Cupid Shop owner Carl Lapham outside his Princes St,
Dunedin, shop yesterday that sells legal highs. Photo by
With legal highs expected to be banned from early
tomorrow, the Southern District Health Board is giving advice
about ways to cope with impending withdrawal symptoms.
Community Alcohol and Drug Service medical director Dr Gavin
Cape said regular users of legal highs might only feel
''normal'' on the drug and, when they stopped using, their
body and brain had to adjust.
The withdrawal was the brain getting used to working
''normally'' again without the drug, Dr Cape said.
Most users would have mild, or little withdrawal symptoms for
a few days, such as anxiety, disturbed sleep, irritability,
poor concentration, cravings, nausea, aches and little
The advice to deal with withdrawals included gentle exercise,
drinking plenty of water and to take it easy, knowing it was
a natural response and would end soon.
People with more severe withdrawal symptoms, such as severe
vomiting, diarrhoea, shakes and tremor, racing or irregular
heartbeat or thoughts of self-harm should call their doctor.
If users hallucinated, had delusions and psychosis, seizures
or loss of consciousness they should seek emergency medical
A 30-year-old synthetic cannabis smoker, of South Dunedin,
who did not want to be named for fear he would lose
visitation rights to his daughter, said he smoked legal highs
to replace methamphetamine.
''It's the same buzz ... I used to be a heavy meth smoker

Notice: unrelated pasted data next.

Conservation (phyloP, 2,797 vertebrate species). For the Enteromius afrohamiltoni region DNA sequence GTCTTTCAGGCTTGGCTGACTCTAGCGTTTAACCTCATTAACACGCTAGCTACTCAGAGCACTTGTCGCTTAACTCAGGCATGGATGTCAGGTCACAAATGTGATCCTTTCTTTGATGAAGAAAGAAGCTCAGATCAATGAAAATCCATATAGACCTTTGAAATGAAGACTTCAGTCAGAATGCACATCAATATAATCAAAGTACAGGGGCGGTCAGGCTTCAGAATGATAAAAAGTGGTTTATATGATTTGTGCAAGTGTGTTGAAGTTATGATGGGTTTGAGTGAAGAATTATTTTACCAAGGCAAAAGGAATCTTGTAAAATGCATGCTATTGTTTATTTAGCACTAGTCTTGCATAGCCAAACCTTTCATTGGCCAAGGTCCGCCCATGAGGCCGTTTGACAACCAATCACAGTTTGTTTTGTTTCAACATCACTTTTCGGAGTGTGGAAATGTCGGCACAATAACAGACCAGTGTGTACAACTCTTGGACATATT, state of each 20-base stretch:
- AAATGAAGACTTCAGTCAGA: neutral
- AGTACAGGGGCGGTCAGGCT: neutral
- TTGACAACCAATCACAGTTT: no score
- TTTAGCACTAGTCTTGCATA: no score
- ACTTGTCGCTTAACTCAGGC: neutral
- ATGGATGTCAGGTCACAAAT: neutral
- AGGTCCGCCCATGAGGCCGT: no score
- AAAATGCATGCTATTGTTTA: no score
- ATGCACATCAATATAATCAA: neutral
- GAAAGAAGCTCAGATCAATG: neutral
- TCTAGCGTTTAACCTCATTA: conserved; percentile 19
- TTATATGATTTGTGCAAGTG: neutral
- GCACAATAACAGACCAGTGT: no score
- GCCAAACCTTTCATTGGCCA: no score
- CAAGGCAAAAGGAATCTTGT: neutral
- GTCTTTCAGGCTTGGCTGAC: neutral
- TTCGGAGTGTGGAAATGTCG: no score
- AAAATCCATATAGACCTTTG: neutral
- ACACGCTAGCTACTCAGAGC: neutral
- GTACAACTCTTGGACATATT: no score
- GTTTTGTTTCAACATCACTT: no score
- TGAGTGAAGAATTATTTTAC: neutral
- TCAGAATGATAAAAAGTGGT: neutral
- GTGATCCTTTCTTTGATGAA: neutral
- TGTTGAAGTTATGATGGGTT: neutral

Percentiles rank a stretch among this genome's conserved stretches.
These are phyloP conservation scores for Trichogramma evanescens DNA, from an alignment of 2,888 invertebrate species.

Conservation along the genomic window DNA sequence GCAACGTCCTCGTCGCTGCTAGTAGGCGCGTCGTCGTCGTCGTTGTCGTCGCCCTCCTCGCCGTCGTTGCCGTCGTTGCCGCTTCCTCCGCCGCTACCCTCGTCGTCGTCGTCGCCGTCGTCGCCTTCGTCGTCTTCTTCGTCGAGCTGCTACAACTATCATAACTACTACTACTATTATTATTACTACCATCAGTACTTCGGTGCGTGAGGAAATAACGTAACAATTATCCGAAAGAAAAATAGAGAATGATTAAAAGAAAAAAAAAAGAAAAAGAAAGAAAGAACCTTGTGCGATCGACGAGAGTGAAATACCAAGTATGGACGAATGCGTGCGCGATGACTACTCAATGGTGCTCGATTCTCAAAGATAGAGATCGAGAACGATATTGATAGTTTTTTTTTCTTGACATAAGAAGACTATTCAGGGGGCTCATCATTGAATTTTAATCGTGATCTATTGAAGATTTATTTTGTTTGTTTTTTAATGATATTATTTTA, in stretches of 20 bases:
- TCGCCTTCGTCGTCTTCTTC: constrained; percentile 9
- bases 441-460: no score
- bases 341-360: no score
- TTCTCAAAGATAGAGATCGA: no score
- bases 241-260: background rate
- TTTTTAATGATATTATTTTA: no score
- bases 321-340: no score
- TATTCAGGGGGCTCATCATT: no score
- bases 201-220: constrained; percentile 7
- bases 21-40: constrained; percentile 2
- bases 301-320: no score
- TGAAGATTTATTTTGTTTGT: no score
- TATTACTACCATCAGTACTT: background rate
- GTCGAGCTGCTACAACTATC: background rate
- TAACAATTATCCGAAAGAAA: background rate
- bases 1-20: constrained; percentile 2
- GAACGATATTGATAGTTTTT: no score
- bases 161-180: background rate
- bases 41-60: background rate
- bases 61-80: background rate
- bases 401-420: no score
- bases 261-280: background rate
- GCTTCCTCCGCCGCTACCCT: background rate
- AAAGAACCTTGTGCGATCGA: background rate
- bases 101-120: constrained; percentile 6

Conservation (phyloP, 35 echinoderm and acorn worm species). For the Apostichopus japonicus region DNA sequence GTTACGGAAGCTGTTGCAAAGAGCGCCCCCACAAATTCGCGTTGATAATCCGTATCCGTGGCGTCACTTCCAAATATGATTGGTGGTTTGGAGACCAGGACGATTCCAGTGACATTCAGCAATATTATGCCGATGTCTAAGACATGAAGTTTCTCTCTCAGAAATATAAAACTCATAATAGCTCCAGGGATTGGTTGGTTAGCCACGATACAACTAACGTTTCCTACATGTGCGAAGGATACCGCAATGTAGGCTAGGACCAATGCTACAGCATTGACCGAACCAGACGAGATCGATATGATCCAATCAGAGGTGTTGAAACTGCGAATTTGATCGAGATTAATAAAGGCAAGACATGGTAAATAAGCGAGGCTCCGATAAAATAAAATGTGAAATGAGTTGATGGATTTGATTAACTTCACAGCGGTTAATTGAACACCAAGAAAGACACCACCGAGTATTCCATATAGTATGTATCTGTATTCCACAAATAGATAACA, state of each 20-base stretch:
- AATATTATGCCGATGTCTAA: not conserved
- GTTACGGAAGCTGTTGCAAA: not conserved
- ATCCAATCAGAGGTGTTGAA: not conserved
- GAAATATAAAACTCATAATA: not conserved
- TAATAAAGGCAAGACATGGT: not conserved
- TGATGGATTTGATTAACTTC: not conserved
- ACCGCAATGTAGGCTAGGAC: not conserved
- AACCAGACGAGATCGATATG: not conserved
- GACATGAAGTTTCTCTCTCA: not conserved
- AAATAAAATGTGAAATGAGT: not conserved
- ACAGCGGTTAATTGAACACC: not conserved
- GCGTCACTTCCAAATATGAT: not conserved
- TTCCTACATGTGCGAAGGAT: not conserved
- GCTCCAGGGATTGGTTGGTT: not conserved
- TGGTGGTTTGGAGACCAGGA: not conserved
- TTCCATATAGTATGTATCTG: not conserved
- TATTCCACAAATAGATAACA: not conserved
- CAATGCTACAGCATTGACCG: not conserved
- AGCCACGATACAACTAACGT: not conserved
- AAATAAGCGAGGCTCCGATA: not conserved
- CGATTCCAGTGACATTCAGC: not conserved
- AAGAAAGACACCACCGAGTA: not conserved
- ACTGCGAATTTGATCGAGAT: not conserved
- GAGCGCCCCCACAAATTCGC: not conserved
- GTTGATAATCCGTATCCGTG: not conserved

until this [legal highs] came along; it got me off a lot of
When legal highs were banned, he would return to those drugs,
including methamphetamine, which were readily available in
Dunedin, he said.
He had briefly given up smoking synthetic legal highs before
and there was no easy way to detox.
''You've just got to tough it out.''
Cupid Shop owner Carl Lapham said about 95% of his customers
yesterday were buying legal highs and many were stockpiling
as much as they could afford.
The sale of legal highs had already gone ''underground'' in
Dunedin and customers had reported people selling legal highs
from a shoebox in the Octagon at the weekend, he said.
A Dunedin police spokeswoman said police were unaware of
those claims, but if police received any information about
such happenings it would be followed up.
Health Ministry spokesman Kevin McCarthy said although the
amended Bill had not yet been passed, it was expected to be
operative from 12.01am tomorrow.
Where to get help
• The Alcohol Drug Helpline: 0800 787-797.
• The Addictions Treatment Directory: www.adanz.org.nz
• Home-treatment-based Detox Service: 476-6063.